The Bolshevik

The Bolshevik
A painting from 1920 by Russian artist Boris Mikhailovich Kustodiev (1878–1927) currently in the possession of The Tretyakov Gallery in Moscow.

28 February 2011

Images of an Emerging New World

As the war drew to an end, Stalin had already decided what he wanted from the spoils of war, even though occupying some Eastern European countries and annexing the Baltic states is still a question of morality and the right to take over countries.

Before I venture into the end of WWII (to the Russians, "The Great Patriotic War"), and the "Cold War" - I thought a few posters and other pictures of propaganda from a War ravaged and politically untrusting government bent on "winning the hearts and minds" with promises for the stomach.

Intentional famines in the southern regions of the Soviet Union by Stalin to force compliance to his collectivisation laws and taxes among the Kulaks (or rather ex-Kulaks) of the agrarian lands well south of Moscow. These minor land-owners, or "wealthy peasants" were a significant problem for both Stalin and Lenin because these land-owning peasants became so because of Russian Imperial reform about 10 years before the October Revolution. They vehemently opposed the entire notion of Leninist-Marxist socialism-communism, especially since they had essentially bought their freedom and managed to create a profit through their work which allowed them to buy the land they worked.

The Kulaks and how they were systematically eradicated by Stalin (though Lenin began the killing with the Cheka) and his NKVD and Smersh troops, along with entire cultural and ethnic peoples will be discussed elsewhere.

The following are a few posters and other political art from the 1930s-1940s.

Please enjoy (those who are old enough - or watched enough old Warner Brothers' Bugs Bunny cartoons may recognize the Soviet Versions of some of our own WWII propaganda posters - like "Rosie the Riveter" and some of those old cartoons themselves).

The Battle of Stalingrad and Hitler's resounding,
and more importantly, humiliating defeat there started
a complete role reversal of battle tactics - namely the
Nazi War Machine had broken down and was loping
back to Berlin without a single significant win when
fighting the Red Army until the Soviets were standing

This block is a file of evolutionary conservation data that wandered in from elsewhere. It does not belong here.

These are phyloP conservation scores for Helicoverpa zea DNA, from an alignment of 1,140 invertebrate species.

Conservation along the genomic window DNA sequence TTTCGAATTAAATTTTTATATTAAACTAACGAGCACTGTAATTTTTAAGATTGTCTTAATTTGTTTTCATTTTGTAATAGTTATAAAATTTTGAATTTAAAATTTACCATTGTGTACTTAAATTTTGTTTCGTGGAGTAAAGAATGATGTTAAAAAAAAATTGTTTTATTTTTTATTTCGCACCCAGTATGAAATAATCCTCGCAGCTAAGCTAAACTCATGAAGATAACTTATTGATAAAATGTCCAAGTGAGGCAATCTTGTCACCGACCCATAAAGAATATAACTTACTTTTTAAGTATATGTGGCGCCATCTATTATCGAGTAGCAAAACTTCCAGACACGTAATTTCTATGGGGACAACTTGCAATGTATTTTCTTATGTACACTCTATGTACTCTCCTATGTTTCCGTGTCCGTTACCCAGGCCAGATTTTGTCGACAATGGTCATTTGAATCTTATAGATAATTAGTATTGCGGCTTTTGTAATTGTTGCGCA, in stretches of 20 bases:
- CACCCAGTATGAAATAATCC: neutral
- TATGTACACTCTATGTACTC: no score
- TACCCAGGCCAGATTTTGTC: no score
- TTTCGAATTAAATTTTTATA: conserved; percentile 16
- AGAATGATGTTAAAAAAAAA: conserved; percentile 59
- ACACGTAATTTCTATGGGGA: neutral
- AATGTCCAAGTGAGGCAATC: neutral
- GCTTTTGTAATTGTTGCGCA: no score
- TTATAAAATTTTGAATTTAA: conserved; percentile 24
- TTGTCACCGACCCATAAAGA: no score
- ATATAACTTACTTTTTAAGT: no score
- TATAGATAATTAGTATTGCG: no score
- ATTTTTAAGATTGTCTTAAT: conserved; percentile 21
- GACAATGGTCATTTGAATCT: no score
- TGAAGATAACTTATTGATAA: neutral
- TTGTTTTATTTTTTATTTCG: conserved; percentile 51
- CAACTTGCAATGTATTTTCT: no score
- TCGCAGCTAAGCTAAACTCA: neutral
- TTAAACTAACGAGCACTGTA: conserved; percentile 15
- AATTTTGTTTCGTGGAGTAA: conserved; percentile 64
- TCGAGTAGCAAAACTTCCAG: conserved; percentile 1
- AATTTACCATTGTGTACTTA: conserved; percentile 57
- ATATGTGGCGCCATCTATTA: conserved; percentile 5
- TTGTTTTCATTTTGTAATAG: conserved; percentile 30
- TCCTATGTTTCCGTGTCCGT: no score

atop the Reichstag's making the famous replacement
of the Nazi headquarters flag for the USSR hammer
and sickle on that great red field. The rifle has the
word "Stalingrad" and the caption is basically -
"We beat the malicious Fuhrer here, we can beat
him anywhere." 

Propaganda poster for winning of the Battle of Moscow
and a likeness of the actual medal awarded to all those
who were responsible in some capacity for keeping the enemy at the gates out - whether they were bankers given
a rifle or a trained soldier or NKVD trooper.

"The sniper strikes from afar, but he always is certain [acurate - trans.]!"

This propaganda piece alludes to the Non-Agression Pact signed between Germany and the Soviet Union, which Hitler violated brought the full rath of not only the government, but of the public as well. This is reminiscent of the the
Warner Bros' cartoons featuring Bugs Bunny and several anti-Nazi nd pro US Army rediness and dominance cartoons. The newspaper Hitler is hiding behind has a headline about the Non-Agression Pact and the text at the top reads:
"Mercilessly smash and destroy the enemy!"
"Glory to the Partisan Heroes Who Destroy the Enemy's Rear Line [preventing them from leaving spies, mines
or having any other means of escape - trans.]" Partisans from countries with the former "Soviet Sphere of Influence" were greatly admired and given practically a hero status among both the public and the government. Countries like Hungary, Bulgaria, Yugoslavia, Czechoslovakia and Poland as well as members of the Baltic States. The most obvious problem with the partisan movements is that some of them, particularly Ukrainians formed resistance groups which before WWII fought the Red Army and the Bolsheviks and many of them continued to refocus their attention on the Soviets, the most prominent was the Organisation of Ukrainian Nationalists (OUN) which had arranged and trained itself to be a formidable enemy for the officers and armed troops of the  NKVD, NKGB, MGB and to an extent, the KGB.

1 comment:

  1. i feel like posting a comment here. i believe that it is necessary for my words to be forever added to this site.